71. THANK YOU! That is a relief to hear because sometimes I have thought it’s only me who does this, and that I can’t stick with anything (obviously I like to beat myself up!)… But you’re right, it is fun trying new things and then if you don’t stick with it, let it go, because at least you tried. x

  72. I love this post! Even though it was brief, didn’t have anything to promote, etc – it is encouraging to hear reflections from professional creatives. Thanks!

  73. I really, really love this. A friend of mine made a comment the other day, basically implying that I’ve wanted to be a lot of things. It made me a little embarrassed, but eventually I realized that I should be proud of where I am! It took a lot of trial and error to get here, but I’m happier than I’ve ever been, even if that means I don’t DIY (because if I’ve learned anything, it’s that I’m terrible at DIY…). xo

  74. This post couldn’t come at a more relevant time for me! I was just thinking about this the other day. I have taken classes in calligraphy and letterpress. I’m in school for graphic design & web design. One day I think I want to be a typographer and create fonts and the next day I want to do surface pattern design. I’ve tried paper quilling, wedding invitation design, and stamp making. As you can see, I’m clearly all over the place!!! Hopefully I figure out what I’m most happy doing!

  75. OH I can so relate!! From bouncing between medical research, jewelry design, selling on Etsy, then going to FIDM and working in fashion design for a bit, then BACK to medical research while completing another degree in something else, all the while trying out all sorts of new little creative pursuits… I’m exhausted just thinking about it! But you are right– I feel good that I’ve tried these things and I’ve learned quite a lot about myself. Also, it’s ok to change your mind and change you priorities throughout your whole life! <---That's probably the most important thing I've learned.

  76. I’ve always felt strange being the only person I knew that didn’t want to be a specialist in one thing. I now have come to love being a generalist and having endless tools and skills at my disposal. I think trying your hand at lots of things gives you a sense of empowerment that you really can DO-IT-YOURSELF and be self reliant, which in turn I think makes you more creative! I will never do just one thing for my whole career, but that’s whats fun about it!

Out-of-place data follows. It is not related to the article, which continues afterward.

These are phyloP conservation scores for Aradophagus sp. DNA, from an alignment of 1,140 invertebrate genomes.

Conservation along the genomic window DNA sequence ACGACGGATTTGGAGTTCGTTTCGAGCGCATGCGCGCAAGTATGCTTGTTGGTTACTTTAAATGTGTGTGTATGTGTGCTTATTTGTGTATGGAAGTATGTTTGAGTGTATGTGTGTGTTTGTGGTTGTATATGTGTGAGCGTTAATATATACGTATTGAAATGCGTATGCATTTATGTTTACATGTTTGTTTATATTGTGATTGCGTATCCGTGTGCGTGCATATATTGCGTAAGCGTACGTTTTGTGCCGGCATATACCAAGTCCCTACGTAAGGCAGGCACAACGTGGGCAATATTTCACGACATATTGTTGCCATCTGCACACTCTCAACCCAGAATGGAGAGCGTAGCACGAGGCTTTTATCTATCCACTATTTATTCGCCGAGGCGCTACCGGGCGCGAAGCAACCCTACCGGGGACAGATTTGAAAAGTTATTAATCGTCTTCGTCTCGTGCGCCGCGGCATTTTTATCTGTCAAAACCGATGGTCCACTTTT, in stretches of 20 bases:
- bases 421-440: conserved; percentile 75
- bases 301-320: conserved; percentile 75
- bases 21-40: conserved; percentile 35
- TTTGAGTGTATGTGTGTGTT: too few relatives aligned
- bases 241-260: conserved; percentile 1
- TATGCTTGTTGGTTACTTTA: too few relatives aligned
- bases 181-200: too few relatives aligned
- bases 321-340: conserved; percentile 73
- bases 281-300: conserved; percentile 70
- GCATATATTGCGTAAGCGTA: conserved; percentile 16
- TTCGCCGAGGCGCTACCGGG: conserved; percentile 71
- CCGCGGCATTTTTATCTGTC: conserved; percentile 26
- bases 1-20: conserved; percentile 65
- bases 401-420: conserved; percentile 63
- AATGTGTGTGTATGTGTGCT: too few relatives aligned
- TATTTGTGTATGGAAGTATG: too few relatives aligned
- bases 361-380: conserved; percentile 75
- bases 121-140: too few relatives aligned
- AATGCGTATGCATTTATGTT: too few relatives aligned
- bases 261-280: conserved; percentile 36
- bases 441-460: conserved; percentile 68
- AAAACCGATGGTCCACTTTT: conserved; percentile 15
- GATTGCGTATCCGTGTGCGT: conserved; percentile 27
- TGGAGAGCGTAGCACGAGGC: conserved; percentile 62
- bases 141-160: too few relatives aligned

77. Love this. Such a weight lifted when I finally allowed myself to purge my craft collections. Rather than worrying about all the possibilities and what if’s that I could do with the stuff I wasn’t really interested in, I was able to focus on what I really love…and grow a business out of it. Thanks Joy! Well said.

  78. I am reading “blog inc.” just now! And founding this post in your blog in this moment in my life means a lot!
    I am an architect and I do love it, but I believe I am not meant to do architecture, I love design that’s what I know and right know I am exploring so many different things, from sewing to furniture design.
    Hope I can descover soon how I’m going to mix it up an finally do what I’m meant to do!
    Tanks Joy! <3

  79. Coming back to this post today for some encouragement! Just started my blog a few days ago and this was such a good post for me to read, had to come back to it! 🙂 Thanks!

  80. You summed up my opinion on trying new things and living life without regret perfectly! Thank you for encouraging others to live life to the fullest:)